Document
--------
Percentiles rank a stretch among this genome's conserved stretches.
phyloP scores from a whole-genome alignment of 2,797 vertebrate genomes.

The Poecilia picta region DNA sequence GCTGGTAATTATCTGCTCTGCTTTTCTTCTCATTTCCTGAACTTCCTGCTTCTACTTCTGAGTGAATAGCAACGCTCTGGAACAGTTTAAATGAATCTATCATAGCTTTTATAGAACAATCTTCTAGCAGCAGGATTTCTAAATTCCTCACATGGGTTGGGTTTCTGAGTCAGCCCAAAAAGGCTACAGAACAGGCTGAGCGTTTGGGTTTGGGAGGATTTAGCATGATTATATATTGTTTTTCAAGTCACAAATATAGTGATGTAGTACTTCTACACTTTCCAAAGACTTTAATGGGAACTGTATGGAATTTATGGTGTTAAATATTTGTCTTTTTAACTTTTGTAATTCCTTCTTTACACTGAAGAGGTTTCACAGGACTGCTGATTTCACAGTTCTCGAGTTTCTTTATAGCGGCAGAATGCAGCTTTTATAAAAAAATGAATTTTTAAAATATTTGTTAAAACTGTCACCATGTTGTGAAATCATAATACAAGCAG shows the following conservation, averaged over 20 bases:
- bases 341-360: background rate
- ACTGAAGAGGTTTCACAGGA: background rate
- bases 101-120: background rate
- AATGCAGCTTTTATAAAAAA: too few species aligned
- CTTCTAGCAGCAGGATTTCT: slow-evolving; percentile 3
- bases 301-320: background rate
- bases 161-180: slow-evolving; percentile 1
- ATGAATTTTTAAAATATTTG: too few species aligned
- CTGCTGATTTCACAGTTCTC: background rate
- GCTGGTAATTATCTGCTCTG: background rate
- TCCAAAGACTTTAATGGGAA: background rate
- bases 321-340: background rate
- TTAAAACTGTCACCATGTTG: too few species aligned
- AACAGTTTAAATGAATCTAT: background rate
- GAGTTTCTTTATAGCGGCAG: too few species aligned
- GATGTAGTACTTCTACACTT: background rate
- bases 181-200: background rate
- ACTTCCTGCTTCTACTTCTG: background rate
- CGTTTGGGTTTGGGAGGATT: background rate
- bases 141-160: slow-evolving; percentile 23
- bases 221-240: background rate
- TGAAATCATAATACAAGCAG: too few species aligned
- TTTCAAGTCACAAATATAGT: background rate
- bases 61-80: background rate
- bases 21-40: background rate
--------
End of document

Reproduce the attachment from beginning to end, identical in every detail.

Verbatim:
Percentiles rank a stretch among this genome's conserved stretches.
phyloP scores from a whole-genome alignment of 2,797 vertebrate genomes.

The Poecilia picta region DNA sequence GCTGGTAATTATCTGCTCTGCTTTTCTTCTCATTTCCTGAACTTCCTGCTTCTACTTCTGAGTGAATAGCAACGCTCTGGAACAGTTTAAATGAATCTATCATAGCTTTTATAGAACAATCTTCTAGCAGCAGGATTTCTAAATTCCTCACATGGGTTGGGTTTCTGAGTCAGCCCAAAAAGGCTACAGAACAGGCTGAGCGTTTGGGTTTGGGAGGATTTAGCATGATTATATATTGTTTTTCAAGTCACAAATATAGTGATGTAGTACTTCTACACTTTCCAAAGACTTTAATGGGAACTGTATGGAATTTATGGTGTTAAATATTTGTCTTTTTAACTTTTGTAATTCCTTCTTTACACTGAAGAGGTTTCACAGGACTGCTGATTTCACAGTTCTCGAGTTTCTTTATAGCGGCAGAATGCAGCTTTTATAAAAAAATGAATTTTTAAAATATTTGTTAAAACTGTCACCATGTTGTGAAATCATAATACAAGCAG shows the following conservation, averaged over 20 bases:
- bases 341-360: background rate
- ACTGAAGAGGTTTCACAGGA: background rate
- bases 101-120: background rate
- AATGCAGCTTTTATAAAAAA: too few species aligned
- CTTCTAGCAGCAGGATTTCT: slow-evolving; percentile 3
- bases 301-320: background rate
- bases 161-180: slow-evolving; percentile 1
- ATGAATTTTTAAAATATTTG: too few species aligned
- CTGCTGATTTCACAGTTCTC: background rate
- GCTGGTAATTATCTGCTCTG: background rate
- TCCAAAGACTTTAATGGGAA: background rate
- bases 321-340: background rate
- TTAAAACTGTCACCATGTTG: too few species aligned
- AACAGTTTAAATGAATCTAT: background rate
- GAGTTTCTTTATAGCGGCAG: too few species aligned
- GATGTAGTACTTCTACACTT: background rate
- bases 181-200: background rate
- ACTTCCTGCTTCTACTTCTG: background rate
- CGTTTGGGTTTGGGAGGATT: background rate
- bases 141-160: slow-evolving; percentile 23
- bases 221-240: background rate
- TGAAATCATAATACAAGCAG: too few species aligned
- TTTCAAGTCACAAATATAGT: background rate
- bases 61-80: background rate
- bases 21-40: background rate